Appellate or Constitutional Court?
As hearings in the Ayodhya dispute enter the final stretch, the Supreme Court’s role as a conventional appellate court will be tested
The Ayodhya title dispute is before the Supreme Court as a civil appeal against the Allahabad High Court’s decision in September 2010. Conventionally, an appellate court must focus on whether the law has been interpreted and applied properly by the lower courts. It is not expected to admit new facts or disturb the factual conclusions reached by the lower court. However, it may exclude inadmissible or correct misread evidence or findings without sufficient factual basis.
Over the past six weeks, the parties in the Ayodhya dispute have focused on the evidence. In turn the court has extensively reviewed the evidence. For example, it has enquired into whether there is evidence to prove that 19th century Hindus believed that Babri Masjid is Lord Ram’s birthplace. Last week, Sr. Adv. Dhavan appearing for the Sunni Waqf Board took the Bench through several exhibits and witness statements. On four out of five days, he presented arguments relating to the reconsideration of evidence.
As hearings in the Ayodhya dispute enter the final stretch, the Supreme Court’s role as a conventional appellate court will be tested. Not because the court engages with lengthy arguments on constitutional interpretation and values as a constitutional court might, but because it will have to draw sharp lines on the nature of admissible evidence and the probative value of such evidence. The distinction between questions of fact and law in appeals has already been discredited in academic analysis as an unnecessary historical inheritance of the English common law. As the constitution empowers the Supreme Court to do ‘complete justice in any cause or matter pending before it’, it may expressly disavow the constraints placed on appellate courts and rest its decision squarely on the evidence before it.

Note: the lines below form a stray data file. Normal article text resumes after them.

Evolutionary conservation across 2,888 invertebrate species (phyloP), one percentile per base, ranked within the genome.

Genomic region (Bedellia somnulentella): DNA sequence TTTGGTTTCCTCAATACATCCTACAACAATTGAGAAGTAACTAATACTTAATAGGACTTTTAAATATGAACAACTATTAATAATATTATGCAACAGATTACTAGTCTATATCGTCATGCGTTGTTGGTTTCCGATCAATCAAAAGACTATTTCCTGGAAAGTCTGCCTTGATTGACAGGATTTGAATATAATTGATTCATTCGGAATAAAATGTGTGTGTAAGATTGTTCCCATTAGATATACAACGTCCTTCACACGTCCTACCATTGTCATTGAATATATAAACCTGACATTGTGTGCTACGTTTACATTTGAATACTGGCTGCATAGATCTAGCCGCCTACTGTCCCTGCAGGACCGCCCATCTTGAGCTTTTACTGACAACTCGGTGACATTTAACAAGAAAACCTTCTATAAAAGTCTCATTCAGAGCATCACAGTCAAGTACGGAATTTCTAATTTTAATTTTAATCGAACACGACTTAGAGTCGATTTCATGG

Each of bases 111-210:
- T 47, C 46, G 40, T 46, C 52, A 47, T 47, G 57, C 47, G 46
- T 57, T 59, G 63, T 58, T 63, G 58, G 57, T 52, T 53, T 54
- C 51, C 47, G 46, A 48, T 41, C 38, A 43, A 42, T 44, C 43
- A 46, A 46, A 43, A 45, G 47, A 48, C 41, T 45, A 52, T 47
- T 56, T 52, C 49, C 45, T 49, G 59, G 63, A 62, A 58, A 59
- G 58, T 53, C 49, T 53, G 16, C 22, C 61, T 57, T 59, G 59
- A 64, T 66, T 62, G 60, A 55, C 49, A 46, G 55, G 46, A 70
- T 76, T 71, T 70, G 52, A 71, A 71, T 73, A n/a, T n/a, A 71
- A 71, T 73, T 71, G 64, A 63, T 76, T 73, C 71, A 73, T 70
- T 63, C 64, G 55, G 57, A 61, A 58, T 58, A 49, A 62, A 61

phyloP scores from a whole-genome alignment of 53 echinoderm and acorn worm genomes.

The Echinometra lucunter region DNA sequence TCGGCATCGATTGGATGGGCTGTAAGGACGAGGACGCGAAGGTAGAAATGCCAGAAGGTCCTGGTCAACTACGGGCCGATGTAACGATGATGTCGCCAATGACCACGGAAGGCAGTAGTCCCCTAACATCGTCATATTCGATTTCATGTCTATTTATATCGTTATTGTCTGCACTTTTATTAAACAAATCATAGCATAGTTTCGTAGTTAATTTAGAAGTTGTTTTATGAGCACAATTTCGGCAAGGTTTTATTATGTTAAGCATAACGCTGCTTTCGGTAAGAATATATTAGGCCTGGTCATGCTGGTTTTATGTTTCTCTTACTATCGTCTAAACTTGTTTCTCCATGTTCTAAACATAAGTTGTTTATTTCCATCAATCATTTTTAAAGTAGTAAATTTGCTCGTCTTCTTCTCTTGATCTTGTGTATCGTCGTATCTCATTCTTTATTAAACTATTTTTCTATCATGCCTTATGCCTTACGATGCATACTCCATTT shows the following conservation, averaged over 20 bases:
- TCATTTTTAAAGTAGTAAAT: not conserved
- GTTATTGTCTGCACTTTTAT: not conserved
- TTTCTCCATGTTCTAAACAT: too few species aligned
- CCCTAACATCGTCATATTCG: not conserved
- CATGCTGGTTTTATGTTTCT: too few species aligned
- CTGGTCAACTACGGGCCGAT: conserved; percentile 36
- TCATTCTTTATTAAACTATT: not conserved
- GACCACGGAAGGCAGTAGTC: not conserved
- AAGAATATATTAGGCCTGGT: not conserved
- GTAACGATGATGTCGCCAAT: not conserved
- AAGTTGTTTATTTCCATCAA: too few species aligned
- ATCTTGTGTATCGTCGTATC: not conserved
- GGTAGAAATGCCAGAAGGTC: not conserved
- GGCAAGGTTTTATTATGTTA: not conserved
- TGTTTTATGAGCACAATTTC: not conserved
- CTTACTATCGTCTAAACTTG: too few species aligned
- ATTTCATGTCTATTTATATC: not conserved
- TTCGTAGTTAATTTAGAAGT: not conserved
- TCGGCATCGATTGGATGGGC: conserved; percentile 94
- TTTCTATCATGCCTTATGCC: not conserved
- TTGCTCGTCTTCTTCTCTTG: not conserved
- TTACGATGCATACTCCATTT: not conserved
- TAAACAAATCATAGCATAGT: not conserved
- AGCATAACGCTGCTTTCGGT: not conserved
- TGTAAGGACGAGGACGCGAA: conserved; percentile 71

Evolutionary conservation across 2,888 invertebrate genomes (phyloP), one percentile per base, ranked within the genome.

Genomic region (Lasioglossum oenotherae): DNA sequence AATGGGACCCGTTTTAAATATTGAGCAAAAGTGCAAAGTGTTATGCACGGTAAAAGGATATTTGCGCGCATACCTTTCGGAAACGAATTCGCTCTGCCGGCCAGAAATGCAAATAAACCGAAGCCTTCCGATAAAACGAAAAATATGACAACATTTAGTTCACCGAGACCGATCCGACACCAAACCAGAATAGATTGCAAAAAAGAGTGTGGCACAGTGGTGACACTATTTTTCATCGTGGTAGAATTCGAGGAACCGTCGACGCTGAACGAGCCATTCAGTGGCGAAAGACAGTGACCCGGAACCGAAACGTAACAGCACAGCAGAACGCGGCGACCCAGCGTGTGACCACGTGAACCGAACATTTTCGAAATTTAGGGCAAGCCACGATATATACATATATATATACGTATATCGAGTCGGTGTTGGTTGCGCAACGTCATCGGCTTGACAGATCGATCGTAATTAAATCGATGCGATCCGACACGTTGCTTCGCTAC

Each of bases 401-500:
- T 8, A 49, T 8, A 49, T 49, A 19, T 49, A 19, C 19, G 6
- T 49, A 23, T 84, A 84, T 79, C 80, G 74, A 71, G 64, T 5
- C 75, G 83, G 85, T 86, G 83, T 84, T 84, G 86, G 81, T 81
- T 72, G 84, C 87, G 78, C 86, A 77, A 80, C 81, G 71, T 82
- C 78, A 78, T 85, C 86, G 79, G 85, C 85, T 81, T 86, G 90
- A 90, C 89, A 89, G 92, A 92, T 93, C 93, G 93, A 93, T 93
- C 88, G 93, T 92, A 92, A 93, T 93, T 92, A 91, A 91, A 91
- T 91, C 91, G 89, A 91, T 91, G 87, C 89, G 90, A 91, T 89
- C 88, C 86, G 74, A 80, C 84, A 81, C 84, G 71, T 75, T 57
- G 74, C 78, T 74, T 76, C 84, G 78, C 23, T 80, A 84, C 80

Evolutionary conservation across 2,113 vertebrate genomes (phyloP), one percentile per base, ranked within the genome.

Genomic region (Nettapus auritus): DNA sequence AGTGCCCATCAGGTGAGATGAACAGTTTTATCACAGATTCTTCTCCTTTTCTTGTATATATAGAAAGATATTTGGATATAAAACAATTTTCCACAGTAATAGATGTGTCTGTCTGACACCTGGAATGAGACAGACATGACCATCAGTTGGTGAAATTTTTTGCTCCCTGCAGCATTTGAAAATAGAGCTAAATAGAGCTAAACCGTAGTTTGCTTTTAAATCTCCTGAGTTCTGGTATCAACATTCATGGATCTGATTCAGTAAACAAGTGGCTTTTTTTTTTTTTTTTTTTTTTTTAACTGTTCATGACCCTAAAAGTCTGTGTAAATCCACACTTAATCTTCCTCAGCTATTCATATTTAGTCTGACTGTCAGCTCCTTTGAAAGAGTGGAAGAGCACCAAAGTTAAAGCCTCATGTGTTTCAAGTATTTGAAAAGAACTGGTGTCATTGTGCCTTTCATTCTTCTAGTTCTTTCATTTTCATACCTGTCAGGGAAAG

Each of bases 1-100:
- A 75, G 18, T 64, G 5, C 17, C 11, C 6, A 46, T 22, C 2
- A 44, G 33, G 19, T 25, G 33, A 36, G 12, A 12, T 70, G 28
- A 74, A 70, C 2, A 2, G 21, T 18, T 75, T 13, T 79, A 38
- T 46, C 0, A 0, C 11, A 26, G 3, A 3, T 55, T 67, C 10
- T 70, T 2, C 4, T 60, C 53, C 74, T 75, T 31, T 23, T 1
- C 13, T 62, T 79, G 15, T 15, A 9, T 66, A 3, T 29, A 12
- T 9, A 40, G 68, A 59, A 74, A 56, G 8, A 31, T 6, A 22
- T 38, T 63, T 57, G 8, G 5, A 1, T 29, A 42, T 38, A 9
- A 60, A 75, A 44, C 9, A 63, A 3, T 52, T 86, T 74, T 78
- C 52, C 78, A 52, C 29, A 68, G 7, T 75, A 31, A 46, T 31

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SC Observer Desk